Ahab has the carpenter put together a log and line, replacing the old, rotted apparatus, in order to help him discern the ship's direction and speed. Pip comes to help his captain and so touches Ahab with his madness and sense of loss that the commander takes the child under wing. A sailor falls from the mainmast, drowning when the ship's old life buoy won't float. The carpenter makes a buoy out of Queequeg's coffin.
Ahab's personal control of the ship's fate is further represented by his replacement of the log and line. With this device, a log is attached to the rear of the ship by a long line so that the captain can have some further idea of how the craft is steering and of its speed. Ahab welcomes the opportunity to take charge completely: "I crush the quadrant, the thunder turns the needles, and now the mad sea parts the log-line. But Ahab can mend all."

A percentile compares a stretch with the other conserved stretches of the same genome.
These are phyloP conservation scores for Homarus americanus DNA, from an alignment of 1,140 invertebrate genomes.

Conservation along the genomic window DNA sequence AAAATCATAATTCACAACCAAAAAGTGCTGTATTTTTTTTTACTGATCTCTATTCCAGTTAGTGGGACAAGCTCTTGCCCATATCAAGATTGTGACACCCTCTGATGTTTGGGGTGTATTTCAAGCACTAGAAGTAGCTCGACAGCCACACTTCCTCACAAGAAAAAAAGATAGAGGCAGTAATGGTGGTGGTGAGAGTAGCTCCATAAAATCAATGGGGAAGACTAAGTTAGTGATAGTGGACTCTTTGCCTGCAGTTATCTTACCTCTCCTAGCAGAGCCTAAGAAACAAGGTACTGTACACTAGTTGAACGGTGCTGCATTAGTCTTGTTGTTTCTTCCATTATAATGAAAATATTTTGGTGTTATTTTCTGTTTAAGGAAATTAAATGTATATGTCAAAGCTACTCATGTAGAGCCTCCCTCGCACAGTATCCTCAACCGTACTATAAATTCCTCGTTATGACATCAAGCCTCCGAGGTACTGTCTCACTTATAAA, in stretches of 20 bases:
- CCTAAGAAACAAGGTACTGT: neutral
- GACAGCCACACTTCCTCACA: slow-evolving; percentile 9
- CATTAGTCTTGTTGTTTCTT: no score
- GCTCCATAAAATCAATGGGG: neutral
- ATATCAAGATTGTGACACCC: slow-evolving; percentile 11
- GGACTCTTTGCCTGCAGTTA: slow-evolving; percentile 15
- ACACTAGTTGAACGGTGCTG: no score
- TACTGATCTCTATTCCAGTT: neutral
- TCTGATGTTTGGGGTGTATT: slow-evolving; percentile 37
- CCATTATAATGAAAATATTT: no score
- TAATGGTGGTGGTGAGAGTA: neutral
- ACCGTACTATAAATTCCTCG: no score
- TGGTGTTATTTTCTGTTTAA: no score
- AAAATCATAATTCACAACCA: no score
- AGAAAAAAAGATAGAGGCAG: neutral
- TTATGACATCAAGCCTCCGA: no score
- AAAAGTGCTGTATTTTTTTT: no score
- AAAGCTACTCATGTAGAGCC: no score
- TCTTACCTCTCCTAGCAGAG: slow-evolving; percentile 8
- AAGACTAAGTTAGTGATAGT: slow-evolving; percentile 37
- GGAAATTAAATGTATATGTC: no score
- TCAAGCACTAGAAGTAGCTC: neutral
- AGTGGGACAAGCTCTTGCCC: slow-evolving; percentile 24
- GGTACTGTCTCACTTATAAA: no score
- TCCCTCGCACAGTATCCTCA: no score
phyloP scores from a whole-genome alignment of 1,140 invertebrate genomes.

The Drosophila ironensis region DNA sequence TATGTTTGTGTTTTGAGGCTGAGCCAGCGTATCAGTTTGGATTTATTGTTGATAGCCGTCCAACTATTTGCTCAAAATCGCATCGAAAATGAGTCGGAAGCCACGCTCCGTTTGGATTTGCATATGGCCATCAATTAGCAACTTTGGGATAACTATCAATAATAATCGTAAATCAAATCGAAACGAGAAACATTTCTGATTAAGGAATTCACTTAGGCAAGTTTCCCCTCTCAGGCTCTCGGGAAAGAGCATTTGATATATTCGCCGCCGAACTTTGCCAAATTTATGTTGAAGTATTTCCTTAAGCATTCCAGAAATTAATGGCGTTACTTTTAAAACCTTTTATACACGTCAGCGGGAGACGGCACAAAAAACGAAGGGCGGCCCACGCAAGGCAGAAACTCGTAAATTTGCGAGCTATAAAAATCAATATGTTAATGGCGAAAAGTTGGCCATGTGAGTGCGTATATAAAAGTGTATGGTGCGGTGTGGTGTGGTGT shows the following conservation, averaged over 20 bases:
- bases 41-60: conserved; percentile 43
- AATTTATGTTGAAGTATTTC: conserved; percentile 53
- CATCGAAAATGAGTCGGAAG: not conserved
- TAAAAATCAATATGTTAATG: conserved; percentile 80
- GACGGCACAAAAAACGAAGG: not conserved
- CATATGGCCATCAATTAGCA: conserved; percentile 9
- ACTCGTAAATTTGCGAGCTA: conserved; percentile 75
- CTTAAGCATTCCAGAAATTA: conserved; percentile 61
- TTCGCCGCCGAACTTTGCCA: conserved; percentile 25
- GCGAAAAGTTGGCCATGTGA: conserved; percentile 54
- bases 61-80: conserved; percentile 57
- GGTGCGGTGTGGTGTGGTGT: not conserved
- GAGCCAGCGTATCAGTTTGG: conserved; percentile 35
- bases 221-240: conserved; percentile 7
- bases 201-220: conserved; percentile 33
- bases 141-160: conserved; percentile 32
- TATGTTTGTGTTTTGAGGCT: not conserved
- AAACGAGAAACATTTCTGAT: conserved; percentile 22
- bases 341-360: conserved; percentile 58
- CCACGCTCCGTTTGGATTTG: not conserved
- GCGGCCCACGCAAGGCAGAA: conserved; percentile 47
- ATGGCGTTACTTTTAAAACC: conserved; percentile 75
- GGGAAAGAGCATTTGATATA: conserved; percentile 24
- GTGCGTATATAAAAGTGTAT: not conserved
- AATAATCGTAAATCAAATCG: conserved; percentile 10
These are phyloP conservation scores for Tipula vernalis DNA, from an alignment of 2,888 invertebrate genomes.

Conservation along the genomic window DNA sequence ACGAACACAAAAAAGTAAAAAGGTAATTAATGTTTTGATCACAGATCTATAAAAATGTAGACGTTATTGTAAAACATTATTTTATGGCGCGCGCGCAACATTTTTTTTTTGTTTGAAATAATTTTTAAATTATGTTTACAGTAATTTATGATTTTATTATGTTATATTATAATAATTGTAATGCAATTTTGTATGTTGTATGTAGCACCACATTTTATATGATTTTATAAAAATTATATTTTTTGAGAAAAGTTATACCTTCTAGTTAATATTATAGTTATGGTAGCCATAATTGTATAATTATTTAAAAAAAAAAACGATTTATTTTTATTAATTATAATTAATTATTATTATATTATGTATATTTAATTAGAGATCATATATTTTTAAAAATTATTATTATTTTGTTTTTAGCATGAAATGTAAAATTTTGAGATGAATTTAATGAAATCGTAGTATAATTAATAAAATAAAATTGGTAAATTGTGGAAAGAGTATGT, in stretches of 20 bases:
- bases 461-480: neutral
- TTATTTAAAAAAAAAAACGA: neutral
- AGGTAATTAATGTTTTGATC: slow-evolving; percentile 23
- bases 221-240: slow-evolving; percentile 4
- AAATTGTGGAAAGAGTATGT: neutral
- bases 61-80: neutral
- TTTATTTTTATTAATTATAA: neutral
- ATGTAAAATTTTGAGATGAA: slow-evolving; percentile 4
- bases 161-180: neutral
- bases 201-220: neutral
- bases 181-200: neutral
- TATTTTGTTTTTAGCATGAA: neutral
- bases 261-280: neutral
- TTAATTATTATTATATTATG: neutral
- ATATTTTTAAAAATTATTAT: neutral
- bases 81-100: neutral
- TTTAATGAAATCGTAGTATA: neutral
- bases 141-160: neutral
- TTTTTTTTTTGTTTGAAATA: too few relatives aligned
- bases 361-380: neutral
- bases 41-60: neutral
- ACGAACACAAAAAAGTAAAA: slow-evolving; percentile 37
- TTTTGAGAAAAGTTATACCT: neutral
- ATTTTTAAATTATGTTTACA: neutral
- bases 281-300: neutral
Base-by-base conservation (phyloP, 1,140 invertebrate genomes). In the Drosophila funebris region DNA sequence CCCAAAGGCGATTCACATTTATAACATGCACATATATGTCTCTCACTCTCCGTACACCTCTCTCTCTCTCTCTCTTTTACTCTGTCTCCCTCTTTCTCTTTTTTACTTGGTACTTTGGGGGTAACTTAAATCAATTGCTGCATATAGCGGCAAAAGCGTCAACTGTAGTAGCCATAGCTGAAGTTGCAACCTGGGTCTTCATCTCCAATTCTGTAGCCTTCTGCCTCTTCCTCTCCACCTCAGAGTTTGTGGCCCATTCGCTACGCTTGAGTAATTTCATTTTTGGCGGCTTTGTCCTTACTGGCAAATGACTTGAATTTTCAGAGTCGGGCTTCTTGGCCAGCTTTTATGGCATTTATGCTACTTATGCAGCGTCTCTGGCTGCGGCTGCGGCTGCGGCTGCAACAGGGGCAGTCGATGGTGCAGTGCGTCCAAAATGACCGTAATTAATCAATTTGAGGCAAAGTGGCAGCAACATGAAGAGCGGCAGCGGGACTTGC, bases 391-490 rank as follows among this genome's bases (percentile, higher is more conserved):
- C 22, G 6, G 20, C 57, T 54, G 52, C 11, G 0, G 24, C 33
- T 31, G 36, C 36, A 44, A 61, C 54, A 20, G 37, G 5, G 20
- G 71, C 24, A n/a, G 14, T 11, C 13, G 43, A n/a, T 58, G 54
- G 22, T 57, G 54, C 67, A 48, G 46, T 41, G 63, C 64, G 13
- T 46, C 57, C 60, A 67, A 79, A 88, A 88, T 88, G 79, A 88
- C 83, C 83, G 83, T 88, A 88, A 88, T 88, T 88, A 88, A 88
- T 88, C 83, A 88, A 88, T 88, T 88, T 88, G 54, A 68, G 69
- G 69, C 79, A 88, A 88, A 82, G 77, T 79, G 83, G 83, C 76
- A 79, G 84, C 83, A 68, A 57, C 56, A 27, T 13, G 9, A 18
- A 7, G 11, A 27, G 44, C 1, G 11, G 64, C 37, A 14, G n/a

The captain's compassionate side is touched by little Pip, who comes to help. As he did with the blacksmith, Ahab identifies with this wounded, lost soul. He also sees in Pip further evidence of a cold and cruel universal power: "There can be no hearts above the snow-line. Oh, ye frozen heavens! look down here. Ye did beget this luckless child, and have abandoned him, ye creative libertines." Ahab joins hands with Pip and vows to keep him close.
Turning Queequeg's canoe-coffin-sea chest into a life buoy foreshadows the ending of the novel and renews the theme of death, now contrasted with life and rebirth. Ahab, always struggling with these enormous topics, considers the symbolism: "Can it be that in some spiritual sense the coffin is, after all, but an immortality preserver!" The coffin will play a practical role in helping Ishmael live to tell his tale.
oblique having a slanted position or direction.
libertines people who live unrestrained, immoral lives.
bodings here, ominous, foreboding thoughts.